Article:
New voting machines ready: Mercer County to use 162 new voting machines for first time on May 14


Bluefield Daily Telegraph

PRINCETON — Unfamiliar quickly became familiar Friday when county officials and the public tried out the new voting machines that will be stationed at Mercer County's polling places for the May 14 Primary Election.

The public and members of the Mercer County Commission tried out several of the county's 162 new ExpressVote voting machines. Other new equipment includes 52 DS200 vote scanners which tabulate votes.

County Clerk Verlin Moye said the new voting machines and vote scanners were purchased last year with a pair of federal grants backed up with a county matching grant.

"There were two grants that we applied for and received. One was the ARP (American Rescue Plan) grant and then the other was the Help America Vote Act grant that we were able to secure. The county only had to put up about $200,000 out of $900,000, so that was a great thing."

Moye said the new machines were ready to be used for the first time in Mercer County.

"In this county, yes, but they've been used in other counties for probably two to three years," Moye said. "At least three years, so all the bugs have been gotten out of them."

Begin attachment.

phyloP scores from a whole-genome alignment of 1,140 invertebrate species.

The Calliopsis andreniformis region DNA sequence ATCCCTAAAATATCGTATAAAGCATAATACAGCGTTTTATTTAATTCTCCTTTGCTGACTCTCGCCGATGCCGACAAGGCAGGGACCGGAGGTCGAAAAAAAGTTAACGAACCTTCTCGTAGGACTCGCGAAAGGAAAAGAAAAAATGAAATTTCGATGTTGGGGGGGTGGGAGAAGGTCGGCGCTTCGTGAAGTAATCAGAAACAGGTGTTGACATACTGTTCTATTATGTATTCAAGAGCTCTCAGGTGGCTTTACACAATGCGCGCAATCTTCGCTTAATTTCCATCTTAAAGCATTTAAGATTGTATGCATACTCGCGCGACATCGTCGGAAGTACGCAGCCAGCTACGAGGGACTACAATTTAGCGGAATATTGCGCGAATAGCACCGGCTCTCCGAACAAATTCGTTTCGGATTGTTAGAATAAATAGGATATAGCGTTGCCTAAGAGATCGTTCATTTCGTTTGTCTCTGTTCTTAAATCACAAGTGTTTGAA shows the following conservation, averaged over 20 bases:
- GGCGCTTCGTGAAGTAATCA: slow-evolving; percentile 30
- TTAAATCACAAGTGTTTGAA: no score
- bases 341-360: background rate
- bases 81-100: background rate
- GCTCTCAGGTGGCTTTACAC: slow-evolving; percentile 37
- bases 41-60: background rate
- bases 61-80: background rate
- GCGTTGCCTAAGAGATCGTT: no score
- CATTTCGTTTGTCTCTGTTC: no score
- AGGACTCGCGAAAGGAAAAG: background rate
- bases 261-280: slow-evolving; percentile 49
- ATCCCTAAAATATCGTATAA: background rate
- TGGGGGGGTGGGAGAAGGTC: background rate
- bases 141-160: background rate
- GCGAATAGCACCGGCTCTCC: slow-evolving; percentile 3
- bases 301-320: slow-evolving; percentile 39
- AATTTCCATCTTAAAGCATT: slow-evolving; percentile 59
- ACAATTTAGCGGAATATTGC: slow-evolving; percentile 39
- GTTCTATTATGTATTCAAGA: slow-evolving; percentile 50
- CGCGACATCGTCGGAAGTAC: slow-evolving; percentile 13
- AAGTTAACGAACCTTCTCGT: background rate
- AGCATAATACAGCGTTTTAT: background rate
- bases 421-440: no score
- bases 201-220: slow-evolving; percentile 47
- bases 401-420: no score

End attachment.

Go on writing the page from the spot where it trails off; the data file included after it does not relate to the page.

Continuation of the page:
These preparations include all the programing needed for the 2024 Primary Election, he said.

"We've got them installed and tested and cleared and programed now with the new election definition for the 2024 Primary, " Moye said. "And this is a public test to demonstrate their integrity. It's a nice system, really. State of the art, the latest and the greatest, and every county in the state has these. It's a testimony to how we do elections in the state."

County Commission President Bill Archer tried the new machines for the first time along with Commissioners Gene Buckner and Greg Puckett.

"I think it's going to be great," Buckner said after trying a new voting machine for the first time. "It's hard to make a mistake and there's no way you can pick somebody that you didn't want. You can go back and change it. Anything you do, you can make changes to correct it."

Archer said he was sure voters will like the new machines after they try them.

"It's different from previously, but it's going to be much better for accuracy and voter confidence," Archer said.

One member of the public used one of the machines more than once and said he liked the results.

"It's easy. It's really easy," said Skip Crane of Bluewell, adding the machines have features such as letting users know if they unwittingly skipped a candidate they wanted to vote for.

"If you miss one, it tells you," Crane said. "Then it prints out a ballot and you can hold it in your hand. It's wonderful."

Voters can then hand their printed ballots to poll workers and watch while that ballot is scanned and counted, he said.

"This is a godsend for our county," Crane added.

Voters will use the new machines on Tuesday May 14.

— Contact Greg Jordan at

Contact Greg Jordan at